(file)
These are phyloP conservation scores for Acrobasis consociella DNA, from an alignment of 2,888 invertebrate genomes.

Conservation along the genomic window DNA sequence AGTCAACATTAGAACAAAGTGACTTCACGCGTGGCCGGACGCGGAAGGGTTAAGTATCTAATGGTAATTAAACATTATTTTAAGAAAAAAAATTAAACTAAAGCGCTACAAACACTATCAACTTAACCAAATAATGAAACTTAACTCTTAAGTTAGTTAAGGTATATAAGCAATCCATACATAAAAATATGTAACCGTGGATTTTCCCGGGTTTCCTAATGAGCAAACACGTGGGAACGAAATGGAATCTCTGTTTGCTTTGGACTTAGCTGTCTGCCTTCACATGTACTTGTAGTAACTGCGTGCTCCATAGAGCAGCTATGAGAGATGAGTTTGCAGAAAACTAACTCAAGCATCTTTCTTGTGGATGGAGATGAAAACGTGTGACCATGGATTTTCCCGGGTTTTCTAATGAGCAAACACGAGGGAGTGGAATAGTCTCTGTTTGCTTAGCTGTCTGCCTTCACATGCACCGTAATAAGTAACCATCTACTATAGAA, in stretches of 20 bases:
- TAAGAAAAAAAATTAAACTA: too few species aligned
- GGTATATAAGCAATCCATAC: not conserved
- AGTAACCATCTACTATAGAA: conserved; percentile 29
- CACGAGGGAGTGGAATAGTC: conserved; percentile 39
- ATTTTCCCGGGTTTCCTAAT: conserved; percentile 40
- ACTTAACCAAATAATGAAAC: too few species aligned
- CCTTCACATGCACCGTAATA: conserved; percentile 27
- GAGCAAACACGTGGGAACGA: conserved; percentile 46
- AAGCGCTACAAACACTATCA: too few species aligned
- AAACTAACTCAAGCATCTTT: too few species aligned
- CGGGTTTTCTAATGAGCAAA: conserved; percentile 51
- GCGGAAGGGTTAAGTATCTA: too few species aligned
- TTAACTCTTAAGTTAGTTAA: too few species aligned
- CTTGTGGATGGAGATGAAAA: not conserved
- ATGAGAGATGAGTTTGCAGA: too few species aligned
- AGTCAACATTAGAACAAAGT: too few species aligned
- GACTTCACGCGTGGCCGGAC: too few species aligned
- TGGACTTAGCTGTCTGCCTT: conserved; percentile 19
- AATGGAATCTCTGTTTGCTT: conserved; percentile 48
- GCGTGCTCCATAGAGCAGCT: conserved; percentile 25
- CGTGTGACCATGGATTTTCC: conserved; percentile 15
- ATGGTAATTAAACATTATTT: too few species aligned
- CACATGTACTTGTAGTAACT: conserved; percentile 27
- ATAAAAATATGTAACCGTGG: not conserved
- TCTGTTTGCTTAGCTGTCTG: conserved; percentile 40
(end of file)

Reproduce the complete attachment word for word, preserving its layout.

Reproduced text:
These are phyloP conservation scores for Acrobasis consociella DNA, from an alignment of 2,888 invertebrate genomes.

Conservation along the genomic window DNA sequence AGTCAACATTAGAACAAAGTGACTTCACGCGTGGCCGGACGCGGAAGGGTTAAGTATCTAATGGTAATTAAACATTATTTTAAGAAAAAAAATTAAACTAAAGCGCTACAAACACTATCAACTTAACCAAATAATGAAACTTAACTCTTAAGTTAGTTAAGGTATATAAGCAATCCATACATAAAAATATGTAACCGTGGATTTTCCCGGGTTTCCTAATGAGCAAACACGTGGGAACGAAATGGAATCTCTGTTTGCTTTGGACTTAGCTGTCTGCCTTCACATGTACTTGTAGTAACTGCGTGCTCCATAGAGCAGCTATGAGAGATGAGTTTGCAGAAAACTAACTCAAGCATCTTTCTTGTGGATGGAGATGAAAACGTGTGACCATGGATTTTCCCGGGTTTTCTAATGAGCAAACACGAGGGAGTGGAATAGTCTCTGTTTGCTTAGCTGTCTGCCTTCACATGCACCGTAATAAGTAACCATCTACTATAGAA, in stretches of 20 bases:
- TAAGAAAAAAAATTAAACTA: too few species aligned
- GGTATATAAGCAATCCATAC: not conserved
- AGTAACCATCTACTATAGAA: conserved; percentile 29
- CACGAGGGAGTGGAATAGTC: conserved; percentile 39
- ATTTTCCCGGGTTTCCTAAT: conserved; percentile 40
- ACTTAACCAAATAATGAAAC: too few species aligned
- CCTTCACATGCACCGTAATA: conserved; percentile 27
- GAGCAAACACGTGGGAACGA: conserved; percentile 46
- AAGCGCTACAAACACTATCA: too few species aligned
- AAACTAACTCAAGCATCTTT: too few species aligned
- CGGGTTTTCTAATGAGCAAA: conserved; percentile 51
- GCGGAAGGGTTAAGTATCTA: too few species aligned
- TTAACTCTTAAGTTAGTTAA: too few species aligned
- CTTGTGGATGGAGATGAAAA: not conserved
- ATGAGAGATGAGTTTGCAGA: too few species aligned
- AGTCAACATTAGAACAAAGT: too few species aligned
- GACTTCACGCGTGGCCGGAC: too few species aligned
- TGGACTTAGCTGTCTGCCTT: conserved; percentile 19
- AATGGAATCTCTGTTTGCTT: conserved; percentile 48
- GCGTGCTCCATAGAGCAGCT: conserved; percentile 25
- CGTGTGACCATGGATTTTCC: conserved; percentile 15
- ATGGTAATTAAACATTATTT: too few species aligned
- CACATGTACTTGTAGTAACT: conserved; percentile 27
- ATAAAAATATGTAACCGTGG: not conserved
- TCTGTTTGCTTAGCTGTCTG: conserved; percentile 40